In a recent Sunday morning I listened to a civil debate between surrogates for Joe Lieberman and Ned Lamont.
Then I read this quote in the Sunday paper from Buck O'Neil, a self-described "proud ... Negro League ballplayer," on the occasion of the induction this week of 17 Negro Leaguers and Negro League executives into the National Baseball Hall of Fame:
"And I tell you what: They always said to me, 'Buck, I know you hate people for what they did to you or what they did to your folks.' I said, 'No, man, I never learned to hate.' … I can't hate a human being, because my God never made anything so ugly. Now, you can be ugly if you want to, but God didn't make you that way."
The convergence of the two got me thinking again about one of the points that former Virginia Attorney General Mary Sue Terry made in her speech at the recent Virginia Women in Politics Conference (you can listen to or download the podcast of the speech at www.virginia.edu/uvapodcast).
After speaking thoughtfully about the need to use long-term thinking in solving current issues and avoiding lost opportunities, Terry urged careful consideration of the language of politics.
Terry expressed concern about language that makes politics a war or battle rather than a conversation or discussion. She talked about the need to change the nature of political discourse. She urged women not to participate in the use of "war" and "battle" language in politics. She reminded the audience that the language used can become a predictor of behavior.
The language of politics is a theme I've visited before. In spring 2000, I asked noted linguist Deborah Tannen, who had just published her book, "The Argument Culture: Stopping America's War of Words," to address the language of conflict in politics at the annual Southern Women in Politics Conference held that year in Northern Virginia.
Tannen had spoken and written about this before. Her message: "There's something deeper that I'm trying to talk about — the power of words to frame how you think about things, how you feel about things, how you perceive the world. The tendency in our culture to use war metaphors so pervasively and to frame everything as a metaphorical battle, influences how we approach each other in our everyday lives. We end up thinking problems are insoluble, because we have allowed the polarized extremes to frame the debate."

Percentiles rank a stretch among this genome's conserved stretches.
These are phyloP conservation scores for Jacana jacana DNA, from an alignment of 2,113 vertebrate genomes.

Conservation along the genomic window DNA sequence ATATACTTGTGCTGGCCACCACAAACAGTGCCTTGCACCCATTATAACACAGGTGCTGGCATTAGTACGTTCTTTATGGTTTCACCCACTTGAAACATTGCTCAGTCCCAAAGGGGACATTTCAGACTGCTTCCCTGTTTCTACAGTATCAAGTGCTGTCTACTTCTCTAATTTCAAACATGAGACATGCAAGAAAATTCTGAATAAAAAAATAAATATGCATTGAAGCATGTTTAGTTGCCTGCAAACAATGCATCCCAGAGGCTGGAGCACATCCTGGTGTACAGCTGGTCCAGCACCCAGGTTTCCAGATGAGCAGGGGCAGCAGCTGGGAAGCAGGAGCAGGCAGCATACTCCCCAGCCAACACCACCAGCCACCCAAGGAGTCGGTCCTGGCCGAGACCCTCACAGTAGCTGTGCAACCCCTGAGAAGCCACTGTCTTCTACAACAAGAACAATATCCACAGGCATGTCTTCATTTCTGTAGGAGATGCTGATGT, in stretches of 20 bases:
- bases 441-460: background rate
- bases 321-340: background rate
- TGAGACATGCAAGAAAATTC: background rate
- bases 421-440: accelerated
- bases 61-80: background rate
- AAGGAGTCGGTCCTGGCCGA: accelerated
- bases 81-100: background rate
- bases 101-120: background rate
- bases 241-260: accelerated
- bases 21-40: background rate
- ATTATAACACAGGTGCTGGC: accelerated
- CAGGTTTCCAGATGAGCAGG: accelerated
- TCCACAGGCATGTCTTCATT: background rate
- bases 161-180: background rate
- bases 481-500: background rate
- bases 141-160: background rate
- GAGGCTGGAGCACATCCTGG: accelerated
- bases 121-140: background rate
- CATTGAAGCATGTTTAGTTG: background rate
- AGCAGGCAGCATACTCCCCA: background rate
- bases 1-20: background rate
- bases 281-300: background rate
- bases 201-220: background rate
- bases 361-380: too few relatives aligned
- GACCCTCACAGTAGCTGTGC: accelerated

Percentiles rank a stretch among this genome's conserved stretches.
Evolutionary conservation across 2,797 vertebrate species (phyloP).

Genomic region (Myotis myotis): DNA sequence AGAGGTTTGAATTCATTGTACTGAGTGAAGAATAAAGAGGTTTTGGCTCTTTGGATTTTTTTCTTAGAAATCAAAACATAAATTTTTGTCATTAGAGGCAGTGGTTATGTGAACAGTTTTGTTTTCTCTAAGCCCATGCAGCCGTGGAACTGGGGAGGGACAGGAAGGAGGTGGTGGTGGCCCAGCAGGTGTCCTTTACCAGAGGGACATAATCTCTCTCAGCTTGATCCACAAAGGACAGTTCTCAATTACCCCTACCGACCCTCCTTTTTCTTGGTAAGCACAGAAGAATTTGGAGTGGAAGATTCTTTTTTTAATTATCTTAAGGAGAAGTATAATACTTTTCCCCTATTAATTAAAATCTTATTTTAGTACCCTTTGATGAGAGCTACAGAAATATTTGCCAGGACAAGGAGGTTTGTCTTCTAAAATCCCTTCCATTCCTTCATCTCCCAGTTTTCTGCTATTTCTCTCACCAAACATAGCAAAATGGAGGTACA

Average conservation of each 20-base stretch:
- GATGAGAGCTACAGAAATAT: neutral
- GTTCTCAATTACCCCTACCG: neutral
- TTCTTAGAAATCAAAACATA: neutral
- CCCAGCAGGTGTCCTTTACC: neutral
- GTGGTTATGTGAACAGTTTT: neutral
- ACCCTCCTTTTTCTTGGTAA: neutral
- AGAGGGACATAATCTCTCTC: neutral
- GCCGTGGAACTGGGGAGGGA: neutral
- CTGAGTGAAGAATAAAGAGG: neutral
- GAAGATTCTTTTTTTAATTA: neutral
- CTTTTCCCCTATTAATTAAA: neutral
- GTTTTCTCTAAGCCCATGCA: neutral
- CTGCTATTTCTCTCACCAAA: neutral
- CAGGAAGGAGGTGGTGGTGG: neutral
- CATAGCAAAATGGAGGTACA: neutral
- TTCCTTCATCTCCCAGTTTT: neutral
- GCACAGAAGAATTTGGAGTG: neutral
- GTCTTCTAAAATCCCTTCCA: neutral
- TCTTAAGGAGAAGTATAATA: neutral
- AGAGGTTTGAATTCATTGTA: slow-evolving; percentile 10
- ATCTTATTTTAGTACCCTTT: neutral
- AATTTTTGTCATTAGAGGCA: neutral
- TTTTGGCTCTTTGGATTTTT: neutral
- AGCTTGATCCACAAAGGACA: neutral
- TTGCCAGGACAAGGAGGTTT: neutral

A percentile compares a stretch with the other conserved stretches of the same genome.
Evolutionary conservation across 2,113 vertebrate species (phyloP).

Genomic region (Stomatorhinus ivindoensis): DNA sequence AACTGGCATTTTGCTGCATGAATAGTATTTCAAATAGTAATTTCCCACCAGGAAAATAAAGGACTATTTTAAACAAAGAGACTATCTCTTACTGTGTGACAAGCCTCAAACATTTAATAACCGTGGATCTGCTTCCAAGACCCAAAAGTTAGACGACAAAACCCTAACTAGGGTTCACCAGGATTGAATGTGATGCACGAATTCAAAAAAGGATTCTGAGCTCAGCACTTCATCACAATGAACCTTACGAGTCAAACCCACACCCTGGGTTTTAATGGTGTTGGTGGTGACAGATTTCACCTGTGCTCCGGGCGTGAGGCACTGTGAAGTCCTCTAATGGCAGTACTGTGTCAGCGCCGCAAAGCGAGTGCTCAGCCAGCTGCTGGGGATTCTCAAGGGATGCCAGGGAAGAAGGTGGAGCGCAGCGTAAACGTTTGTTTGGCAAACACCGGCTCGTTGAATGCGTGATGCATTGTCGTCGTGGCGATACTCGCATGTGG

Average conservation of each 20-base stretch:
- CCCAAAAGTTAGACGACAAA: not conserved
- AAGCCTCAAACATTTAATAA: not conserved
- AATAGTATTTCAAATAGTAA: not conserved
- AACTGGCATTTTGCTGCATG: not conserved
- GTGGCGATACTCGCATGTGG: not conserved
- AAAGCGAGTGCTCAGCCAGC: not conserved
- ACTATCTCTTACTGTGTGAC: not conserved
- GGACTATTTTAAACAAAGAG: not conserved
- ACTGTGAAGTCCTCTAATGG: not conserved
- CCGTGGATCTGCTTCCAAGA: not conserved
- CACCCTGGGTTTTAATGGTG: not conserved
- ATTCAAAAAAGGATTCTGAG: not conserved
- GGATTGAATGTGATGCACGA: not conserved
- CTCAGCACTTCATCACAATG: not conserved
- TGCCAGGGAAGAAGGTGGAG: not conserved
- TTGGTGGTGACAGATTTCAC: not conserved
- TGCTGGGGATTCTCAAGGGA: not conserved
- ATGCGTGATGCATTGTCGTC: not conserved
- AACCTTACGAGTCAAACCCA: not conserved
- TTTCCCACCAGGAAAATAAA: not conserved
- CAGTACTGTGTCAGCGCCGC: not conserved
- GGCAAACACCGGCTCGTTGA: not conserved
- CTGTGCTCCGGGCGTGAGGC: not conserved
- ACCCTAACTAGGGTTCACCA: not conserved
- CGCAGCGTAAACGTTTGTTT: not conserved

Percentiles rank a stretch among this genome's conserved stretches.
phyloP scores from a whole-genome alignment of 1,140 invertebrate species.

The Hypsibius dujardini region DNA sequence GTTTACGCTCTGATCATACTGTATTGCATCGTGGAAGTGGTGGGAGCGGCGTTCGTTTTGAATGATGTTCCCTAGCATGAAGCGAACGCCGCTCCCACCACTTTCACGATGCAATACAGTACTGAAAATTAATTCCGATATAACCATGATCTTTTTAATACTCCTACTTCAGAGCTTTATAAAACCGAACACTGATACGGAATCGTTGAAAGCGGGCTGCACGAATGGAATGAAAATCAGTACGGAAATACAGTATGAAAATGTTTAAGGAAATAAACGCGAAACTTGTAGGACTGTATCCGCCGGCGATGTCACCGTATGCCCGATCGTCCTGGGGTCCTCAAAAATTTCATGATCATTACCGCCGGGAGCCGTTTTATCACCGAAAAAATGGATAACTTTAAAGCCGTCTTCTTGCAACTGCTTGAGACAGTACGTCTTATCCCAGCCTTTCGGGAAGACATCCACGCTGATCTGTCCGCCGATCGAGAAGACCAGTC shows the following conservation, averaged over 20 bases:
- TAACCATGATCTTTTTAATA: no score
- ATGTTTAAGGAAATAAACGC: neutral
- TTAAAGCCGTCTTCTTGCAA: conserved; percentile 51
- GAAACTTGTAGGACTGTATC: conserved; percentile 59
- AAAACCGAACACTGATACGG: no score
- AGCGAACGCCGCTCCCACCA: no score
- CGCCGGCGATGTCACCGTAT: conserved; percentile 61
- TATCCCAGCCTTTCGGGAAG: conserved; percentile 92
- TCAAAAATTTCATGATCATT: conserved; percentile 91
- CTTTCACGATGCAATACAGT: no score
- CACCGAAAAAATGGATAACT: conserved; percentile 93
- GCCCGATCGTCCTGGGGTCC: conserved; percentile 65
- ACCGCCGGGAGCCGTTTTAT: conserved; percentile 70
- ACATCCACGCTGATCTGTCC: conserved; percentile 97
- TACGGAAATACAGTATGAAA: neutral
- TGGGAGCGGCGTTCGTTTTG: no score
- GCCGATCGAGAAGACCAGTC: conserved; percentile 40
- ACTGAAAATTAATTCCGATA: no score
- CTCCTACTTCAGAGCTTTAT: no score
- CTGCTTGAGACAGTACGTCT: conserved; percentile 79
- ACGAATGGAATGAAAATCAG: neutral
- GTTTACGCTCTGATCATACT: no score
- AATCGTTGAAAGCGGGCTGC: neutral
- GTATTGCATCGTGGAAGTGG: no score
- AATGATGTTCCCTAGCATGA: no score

In March 2005 I wrote an essay about "hate," particularly by Kerry supporters, in the 2004 presidential campaign. I said I couldn't understand why my politically passionate friends kept talking about how they "hated" George Bush.
Hate, I argued, is a term that should be reserved for persons whose actions are so antithetical to common decency and civility, such an affront to our common humanity, that they should provoke a visceral, unreasoned antipathy among all people of good heart and right reason.
I worry about what we expect our children to learn from us when we are so ready to describe objects of mere political disagreements as people we "hate."
I think that we should work harder to heed the words of President George Washington and ask ourselves before we speak if our words will live up to his expectation of the "demeanor" of "good citizens":
"Happily the government of the United States, which gives to bigotry no sanction and to persecution no assistance, requires only that they who live under its protection should demeanor themselves as good citizens."
No one is worthy of hate when that assessment is made only because they bring to that mix a different point of view, a different sexual orientation, a different tradition of faith or a different political position.
This is an important lesson to learn for those of us participating in the debates of this campaign season about candidates and issues, including the Marshall/Newman "marriage amendment," which would amend Virginia's bill of rights with dramatic and largely unknown consequences for all unmarried Virginians.
We do ourselves and our causes no good if we stoop to name-calling and demonizing our opponents. We teach our children the wrong lessons if we teach them through the language we use that it is OK to hate someone for their beliefs or their being or that politics is a "battle" or "boxing match" properly "fought" from opposite "extremes" or opposing "corners."
Anyone who doubts the power of words to incite behavior need look no further than the recent incident of hate violence against a gay couple living peaceably in Loudoun County. Can anyone doubt that words of hate fueled the attack there?
I haven't quite gotten out of the habit of participating in the use of "fighting" references in my political lexicon, as Terry recommended. But I'm working on it. Bad habits are hard to break, and good habits are hard to keep.
What I do know is this: Hearts and minds are not changed by force of battle. They are led to change by love and the gentle persuasion of conversation and thoughtful consideration. S
Claire Guthrie GastaAñaga was the first woman to serve as chief deputy attorney general of Virginia. She runs the statewide campaign against the "marriage amendment."
Opinions expressed on the Back Page are those of the writer and not necessarily those of Style Weekly.